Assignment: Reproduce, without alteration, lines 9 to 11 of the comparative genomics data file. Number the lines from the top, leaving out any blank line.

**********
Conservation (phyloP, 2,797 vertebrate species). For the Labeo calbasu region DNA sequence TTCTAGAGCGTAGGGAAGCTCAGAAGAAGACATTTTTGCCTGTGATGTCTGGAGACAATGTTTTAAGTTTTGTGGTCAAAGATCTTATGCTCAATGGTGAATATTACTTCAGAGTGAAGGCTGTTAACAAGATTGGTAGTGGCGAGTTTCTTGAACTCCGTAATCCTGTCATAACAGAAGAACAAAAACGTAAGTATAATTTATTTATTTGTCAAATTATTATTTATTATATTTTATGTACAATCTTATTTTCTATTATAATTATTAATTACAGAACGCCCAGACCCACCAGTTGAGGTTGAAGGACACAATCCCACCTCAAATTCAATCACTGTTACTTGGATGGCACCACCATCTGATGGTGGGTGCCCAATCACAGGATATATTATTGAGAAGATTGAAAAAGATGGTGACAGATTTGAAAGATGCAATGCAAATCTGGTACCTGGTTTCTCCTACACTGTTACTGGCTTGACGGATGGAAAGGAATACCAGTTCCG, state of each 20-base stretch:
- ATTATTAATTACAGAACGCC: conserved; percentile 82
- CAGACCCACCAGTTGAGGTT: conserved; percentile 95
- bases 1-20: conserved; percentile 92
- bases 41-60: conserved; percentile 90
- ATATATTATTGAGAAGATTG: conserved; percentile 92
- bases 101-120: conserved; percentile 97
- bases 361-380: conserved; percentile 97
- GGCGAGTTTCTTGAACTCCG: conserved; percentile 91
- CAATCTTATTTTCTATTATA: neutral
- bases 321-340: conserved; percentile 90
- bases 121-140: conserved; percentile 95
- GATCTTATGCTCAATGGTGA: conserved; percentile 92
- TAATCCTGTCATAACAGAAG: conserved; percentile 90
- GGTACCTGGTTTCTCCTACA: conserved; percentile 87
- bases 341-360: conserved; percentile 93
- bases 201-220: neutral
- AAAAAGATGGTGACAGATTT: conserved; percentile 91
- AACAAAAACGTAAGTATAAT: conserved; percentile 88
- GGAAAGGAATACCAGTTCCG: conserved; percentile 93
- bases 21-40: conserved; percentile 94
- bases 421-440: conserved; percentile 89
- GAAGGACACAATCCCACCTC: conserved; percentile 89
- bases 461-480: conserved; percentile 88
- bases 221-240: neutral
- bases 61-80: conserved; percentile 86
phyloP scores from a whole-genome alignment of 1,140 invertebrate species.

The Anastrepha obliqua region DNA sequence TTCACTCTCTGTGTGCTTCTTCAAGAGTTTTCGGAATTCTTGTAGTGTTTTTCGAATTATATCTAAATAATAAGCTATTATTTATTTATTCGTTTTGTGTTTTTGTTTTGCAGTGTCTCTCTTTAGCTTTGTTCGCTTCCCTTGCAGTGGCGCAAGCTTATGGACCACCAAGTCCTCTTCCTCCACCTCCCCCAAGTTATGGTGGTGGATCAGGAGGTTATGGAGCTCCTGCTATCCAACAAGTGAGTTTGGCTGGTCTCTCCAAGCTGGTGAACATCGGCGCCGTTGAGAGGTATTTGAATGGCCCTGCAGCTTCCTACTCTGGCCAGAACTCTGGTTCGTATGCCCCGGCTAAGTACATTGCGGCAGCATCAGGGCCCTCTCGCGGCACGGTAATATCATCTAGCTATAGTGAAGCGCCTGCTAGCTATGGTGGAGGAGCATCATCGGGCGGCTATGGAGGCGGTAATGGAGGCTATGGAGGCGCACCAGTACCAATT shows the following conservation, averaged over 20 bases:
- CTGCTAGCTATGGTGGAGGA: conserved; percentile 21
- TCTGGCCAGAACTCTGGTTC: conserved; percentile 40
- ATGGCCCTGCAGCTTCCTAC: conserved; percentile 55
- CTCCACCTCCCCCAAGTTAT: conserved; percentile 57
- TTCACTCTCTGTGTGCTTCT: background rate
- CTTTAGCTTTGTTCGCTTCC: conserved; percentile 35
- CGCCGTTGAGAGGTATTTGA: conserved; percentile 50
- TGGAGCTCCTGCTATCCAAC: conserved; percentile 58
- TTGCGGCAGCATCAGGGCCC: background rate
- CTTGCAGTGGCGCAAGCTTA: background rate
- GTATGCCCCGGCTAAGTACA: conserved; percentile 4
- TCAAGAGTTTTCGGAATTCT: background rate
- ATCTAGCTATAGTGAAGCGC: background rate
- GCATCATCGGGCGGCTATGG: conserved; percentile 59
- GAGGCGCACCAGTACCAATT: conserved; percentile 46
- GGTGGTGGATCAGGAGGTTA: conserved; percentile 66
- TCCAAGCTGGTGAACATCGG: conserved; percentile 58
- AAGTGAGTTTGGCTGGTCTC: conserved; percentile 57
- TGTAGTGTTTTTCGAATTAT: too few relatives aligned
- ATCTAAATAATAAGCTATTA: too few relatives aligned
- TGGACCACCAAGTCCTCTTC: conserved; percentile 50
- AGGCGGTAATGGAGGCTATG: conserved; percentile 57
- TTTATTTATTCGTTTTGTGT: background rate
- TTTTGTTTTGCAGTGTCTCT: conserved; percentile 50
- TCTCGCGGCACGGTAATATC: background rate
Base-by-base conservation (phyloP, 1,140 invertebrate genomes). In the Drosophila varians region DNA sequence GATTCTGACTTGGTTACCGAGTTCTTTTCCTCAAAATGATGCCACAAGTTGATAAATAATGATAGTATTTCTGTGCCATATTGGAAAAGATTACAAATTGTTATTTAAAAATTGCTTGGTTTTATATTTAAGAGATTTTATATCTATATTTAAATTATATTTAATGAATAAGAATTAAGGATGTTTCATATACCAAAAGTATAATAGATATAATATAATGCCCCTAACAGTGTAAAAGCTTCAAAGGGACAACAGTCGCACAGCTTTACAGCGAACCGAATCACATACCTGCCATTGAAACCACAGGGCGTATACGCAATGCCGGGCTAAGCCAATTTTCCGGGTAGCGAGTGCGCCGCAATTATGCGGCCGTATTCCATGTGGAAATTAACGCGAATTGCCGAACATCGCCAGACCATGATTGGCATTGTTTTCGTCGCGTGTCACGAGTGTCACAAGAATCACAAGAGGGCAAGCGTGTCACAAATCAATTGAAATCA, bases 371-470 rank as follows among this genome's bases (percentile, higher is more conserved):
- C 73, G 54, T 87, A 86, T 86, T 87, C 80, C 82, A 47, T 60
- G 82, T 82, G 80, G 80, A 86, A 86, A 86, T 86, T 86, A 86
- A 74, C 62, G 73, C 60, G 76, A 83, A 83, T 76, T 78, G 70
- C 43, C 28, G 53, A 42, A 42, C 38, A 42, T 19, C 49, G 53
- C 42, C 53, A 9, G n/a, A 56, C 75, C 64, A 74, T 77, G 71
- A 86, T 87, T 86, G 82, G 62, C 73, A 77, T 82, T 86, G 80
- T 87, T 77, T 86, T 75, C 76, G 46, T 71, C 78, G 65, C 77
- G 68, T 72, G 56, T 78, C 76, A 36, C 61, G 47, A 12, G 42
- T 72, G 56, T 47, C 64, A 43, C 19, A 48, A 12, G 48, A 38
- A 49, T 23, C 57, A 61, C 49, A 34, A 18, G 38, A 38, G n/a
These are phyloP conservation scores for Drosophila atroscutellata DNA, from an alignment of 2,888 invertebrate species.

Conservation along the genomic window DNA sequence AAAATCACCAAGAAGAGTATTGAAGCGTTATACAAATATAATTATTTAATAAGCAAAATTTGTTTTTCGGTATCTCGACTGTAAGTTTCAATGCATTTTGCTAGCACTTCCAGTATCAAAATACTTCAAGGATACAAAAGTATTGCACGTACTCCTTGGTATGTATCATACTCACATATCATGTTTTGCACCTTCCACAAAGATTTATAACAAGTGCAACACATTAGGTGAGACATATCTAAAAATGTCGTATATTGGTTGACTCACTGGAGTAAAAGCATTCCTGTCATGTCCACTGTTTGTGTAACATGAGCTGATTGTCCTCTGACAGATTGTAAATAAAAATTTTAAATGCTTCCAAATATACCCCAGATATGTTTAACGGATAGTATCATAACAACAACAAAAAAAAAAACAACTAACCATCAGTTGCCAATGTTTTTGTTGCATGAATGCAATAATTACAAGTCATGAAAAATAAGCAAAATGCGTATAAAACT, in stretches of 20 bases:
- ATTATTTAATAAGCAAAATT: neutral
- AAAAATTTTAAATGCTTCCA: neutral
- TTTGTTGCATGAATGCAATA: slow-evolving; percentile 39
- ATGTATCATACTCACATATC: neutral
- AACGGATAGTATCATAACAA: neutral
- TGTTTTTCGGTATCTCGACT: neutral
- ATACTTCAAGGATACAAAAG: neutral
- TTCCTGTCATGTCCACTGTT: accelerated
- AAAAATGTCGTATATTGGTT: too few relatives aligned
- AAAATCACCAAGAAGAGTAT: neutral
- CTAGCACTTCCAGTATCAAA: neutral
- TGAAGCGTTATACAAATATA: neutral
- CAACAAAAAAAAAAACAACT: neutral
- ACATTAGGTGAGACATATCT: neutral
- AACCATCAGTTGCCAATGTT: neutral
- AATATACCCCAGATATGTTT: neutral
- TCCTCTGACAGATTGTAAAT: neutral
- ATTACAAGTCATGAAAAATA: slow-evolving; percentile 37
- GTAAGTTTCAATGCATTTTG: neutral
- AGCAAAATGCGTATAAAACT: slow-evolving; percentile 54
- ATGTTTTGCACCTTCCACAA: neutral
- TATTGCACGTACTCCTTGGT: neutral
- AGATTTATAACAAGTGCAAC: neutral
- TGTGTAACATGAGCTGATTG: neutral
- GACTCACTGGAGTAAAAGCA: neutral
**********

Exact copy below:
- GGCGAGTTTCTTGAACTCCG: conserved; percentile 91
- CAATCTTATTTTCTATTATA: neutral
- bases 321-340: conserved; percentile 90